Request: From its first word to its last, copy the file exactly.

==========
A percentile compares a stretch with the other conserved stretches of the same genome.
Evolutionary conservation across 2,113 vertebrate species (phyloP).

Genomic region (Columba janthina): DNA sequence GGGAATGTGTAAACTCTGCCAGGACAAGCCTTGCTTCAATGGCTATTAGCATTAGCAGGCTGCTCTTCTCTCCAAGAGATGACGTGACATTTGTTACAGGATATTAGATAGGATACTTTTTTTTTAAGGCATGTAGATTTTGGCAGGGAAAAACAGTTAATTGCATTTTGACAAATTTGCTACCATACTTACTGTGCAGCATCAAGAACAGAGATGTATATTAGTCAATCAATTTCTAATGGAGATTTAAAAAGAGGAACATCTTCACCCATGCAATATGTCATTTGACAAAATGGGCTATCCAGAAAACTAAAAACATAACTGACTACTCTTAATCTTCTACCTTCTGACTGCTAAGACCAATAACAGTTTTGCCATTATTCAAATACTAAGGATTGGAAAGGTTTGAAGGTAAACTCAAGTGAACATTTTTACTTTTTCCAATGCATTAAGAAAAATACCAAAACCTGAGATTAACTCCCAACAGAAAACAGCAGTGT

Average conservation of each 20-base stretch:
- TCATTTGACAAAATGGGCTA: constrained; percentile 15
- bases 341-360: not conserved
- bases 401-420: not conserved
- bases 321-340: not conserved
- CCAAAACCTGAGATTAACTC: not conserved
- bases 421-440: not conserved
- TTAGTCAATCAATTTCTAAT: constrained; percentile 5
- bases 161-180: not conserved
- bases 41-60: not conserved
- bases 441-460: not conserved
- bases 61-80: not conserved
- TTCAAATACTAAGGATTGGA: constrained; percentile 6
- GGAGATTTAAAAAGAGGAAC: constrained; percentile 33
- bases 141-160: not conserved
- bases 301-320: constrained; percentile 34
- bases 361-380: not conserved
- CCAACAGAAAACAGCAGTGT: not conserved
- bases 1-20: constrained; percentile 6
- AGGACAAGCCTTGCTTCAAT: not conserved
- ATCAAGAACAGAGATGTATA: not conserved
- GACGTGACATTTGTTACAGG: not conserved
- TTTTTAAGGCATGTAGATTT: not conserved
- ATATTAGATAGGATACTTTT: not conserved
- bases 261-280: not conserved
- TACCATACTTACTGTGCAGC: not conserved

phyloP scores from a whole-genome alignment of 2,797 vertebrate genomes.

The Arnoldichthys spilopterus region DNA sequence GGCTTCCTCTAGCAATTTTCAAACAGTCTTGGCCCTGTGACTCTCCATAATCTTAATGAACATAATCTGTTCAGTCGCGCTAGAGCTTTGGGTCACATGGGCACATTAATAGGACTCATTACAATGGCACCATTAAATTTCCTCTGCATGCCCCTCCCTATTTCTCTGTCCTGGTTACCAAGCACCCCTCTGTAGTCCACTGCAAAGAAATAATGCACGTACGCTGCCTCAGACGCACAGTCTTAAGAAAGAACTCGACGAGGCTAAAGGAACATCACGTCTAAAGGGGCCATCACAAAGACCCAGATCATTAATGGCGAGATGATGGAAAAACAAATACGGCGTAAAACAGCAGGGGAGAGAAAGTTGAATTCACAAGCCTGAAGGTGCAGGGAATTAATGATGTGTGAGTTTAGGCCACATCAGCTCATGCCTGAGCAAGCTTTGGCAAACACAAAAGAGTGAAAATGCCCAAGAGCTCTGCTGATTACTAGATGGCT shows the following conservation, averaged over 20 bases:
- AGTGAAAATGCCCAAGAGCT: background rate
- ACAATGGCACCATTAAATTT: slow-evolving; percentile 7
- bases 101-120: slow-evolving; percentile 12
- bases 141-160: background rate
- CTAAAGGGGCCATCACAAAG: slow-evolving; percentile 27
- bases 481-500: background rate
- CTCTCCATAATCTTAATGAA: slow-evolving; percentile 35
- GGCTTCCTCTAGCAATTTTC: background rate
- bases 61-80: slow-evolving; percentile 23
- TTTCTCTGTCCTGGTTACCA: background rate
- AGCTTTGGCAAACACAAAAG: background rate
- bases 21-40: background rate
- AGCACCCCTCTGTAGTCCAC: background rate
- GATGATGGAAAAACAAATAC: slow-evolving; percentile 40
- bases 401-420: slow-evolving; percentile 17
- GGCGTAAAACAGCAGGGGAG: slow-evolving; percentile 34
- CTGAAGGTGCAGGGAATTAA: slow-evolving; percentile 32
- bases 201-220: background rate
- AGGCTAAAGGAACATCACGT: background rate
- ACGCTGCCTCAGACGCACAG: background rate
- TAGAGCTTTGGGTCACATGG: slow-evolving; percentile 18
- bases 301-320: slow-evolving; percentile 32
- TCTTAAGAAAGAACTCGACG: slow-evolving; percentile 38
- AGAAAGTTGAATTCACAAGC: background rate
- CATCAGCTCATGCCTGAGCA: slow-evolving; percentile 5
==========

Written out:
A percentile compares a stretch with the other conserved stretches of the same genome.
Evolutionary conservation across 2,113 vertebrate species (phyloP).

Genomic region (Columba janthina): DNA sequence GGGAATGTGTAAACTCTGCCAGGACAAGCCTTGCTTCAATGGCTATTAGCATTAGCAGGCTGCTCTTCTCTCCAAGAGATGACGTGACATTTGTTACAGGATATTAGATAGGATACTTTTTTTTTAAGGCATGTAGATTTTGGCAGGGAAAAACAGTTAATTGCATTTTGACAAATTTGCTACCATACTTACTGTGCAGCATCAAGAACAGAGATGTATATTAGTCAATCAATTTCTAATGGAGATTTAAAAAGAGGAACATCTTCACCCATGCAATATGTCATTTGACAAAATGGGCTATCCAGAAAACTAAAAACATAACTGACTACTCTTAATCTTCTACCTTCTGACTGCTAAGACCAATAACAGTTTTGCCATTATTCAAATACTAAGGATTGGAAAGGTTTGAAGGTAAACTCAAGTGAACATTTTTACTTTTTCCAATGCATTAAGAAAAATACCAAAACCTGAGATTAACTCCCAACAGAAAACAGCAGTGT

Average conservation of each 20-base stretch:
- TCATTTGACAAAATGGGCTA: constrained; percentile 15
- bases 341-360: not conserved
- bases 401-420: not conserved
- bases 321-340: not conserved
- CCAAAACCTGAGATTAACTC: not conserved
- bases 421-440: not conserved
- TTAGTCAATCAATTTCTAAT: constrained; percentile 5
- bases 161-180: not conserved
- bases 41-60: not conserved
- bases 441-460: not conserved
- bases 61-80: not conserved
- TTCAAATACTAAGGATTGGA: constrained; percentile 6
- GGAGATTTAAAAAGAGGAAC: constrained; percentile 33
- bases 141-160: not conserved
- bases 301-320: constrained; percentile 34
- bases 361-380: not conserved
- CCAACAGAAAACAGCAGTGT: not conserved
- bases 1-20: constrained; percentile 6
- AGGACAAGCCTTGCTTCAAT: not conserved
- ATCAAGAACAGAGATGTATA: not conserved
- GACGTGACATTTGTTACAGG: not conserved
- TTTTTAAGGCATGTAGATTT: not conserved
- ATATTAGATAGGATACTTTT: not conserved
- bases 261-280: not conserved
- TACCATACTTACTGTGCAGC: not conserved

phyloP scores from a whole-genome alignment of 2,797 vertebrate genomes.

The Arnoldichthys spilopterus region DNA sequence GGCTTCCTCTAGCAATTTTCAAACAGTCTTGGCCCTGTGACTCTCCATAATCTTAATGAACATAATCTGTTCAGTCGCGCTAGAGCTTTGGGTCACATGGGCACATTAATAGGACTCATTACAATGGCACCATTAAATTTCCTCTGCATGCCCCTCCCTATTTCTCTGTCCTGGTTACCAAGCACCCCTCTGTAGTCCACTGCAAAGAAATAATGCACGTACGCTGCCTCAGACGCACAGTCTTAAGAAAGAACTCGACGAGGCTAAAGGAACATCACGTCTAAAGGGGCCATCACAAAGACCCAGATCATTAATGGCGAGATGATGGAAAAACAAATACGGCGTAAAACAGCAGGGGAGAGAAAGTTGAATTCACAAGCCTGAAGGTGCAGGGAATTAATGATGTGTGAGTTTAGGCCACATCAGCTCATGCCTGAGCAAGCTTTGGCAAACACAAAAGAGTGAAAATGCCCAAGAGCTCTGCTGATTACTAGATGGCT shows the following conservation, averaged over 20 bases:
- AGTGAAAATGCCCAAGAGCT: background rate
- ACAATGGCACCATTAAATTT: slow-evolving; percentile 7
- bases 101-120: slow-evolving; percentile 12
- bases 141-160: background rate
- CTAAAGGGGCCATCACAAAG: slow-evolving; percentile 27
- bases 481-500: background rate
- CTCTCCATAATCTTAATGAA: slow-evolving; percentile 35
- GGCTTCCTCTAGCAATTTTC: background rate
- bases 61-80: slow-evolving; percentile 23
- TTTCTCTGTCCTGGTTACCA: background rate
- AGCTTTGGCAAACACAAAAG: background rate
- bases 21-40: background rate
- AGCACCCCTCTGTAGTCCAC: background rate
- GATGATGGAAAAACAAATAC: slow-evolving; percentile 40
- bases 401-420: slow-evolving; percentile 17
- GGCGTAAAACAGCAGGGGAG: slow-evolving; percentile 34
- CTGAAGGTGCAGGGAATTAA: slow-evolving; percentile 32
- bases 201-220: background rate
- AGGCTAAAGGAACATCACGT: background rate
- ACGCTGCCTCAGACGCACAG: background rate
- TAGAGCTTTGGGTCACATGG: slow-evolving; percentile 18
- bases 301-320: slow-evolving; percentile 32
- TCTTAAGAAAGAACTCGACG: slow-evolving; percentile 38
- AGAAAGTTGAATTCACAAGC: background rate
- CATCAGCTCATGCCTGAGCA: slow-evolving; percentile 5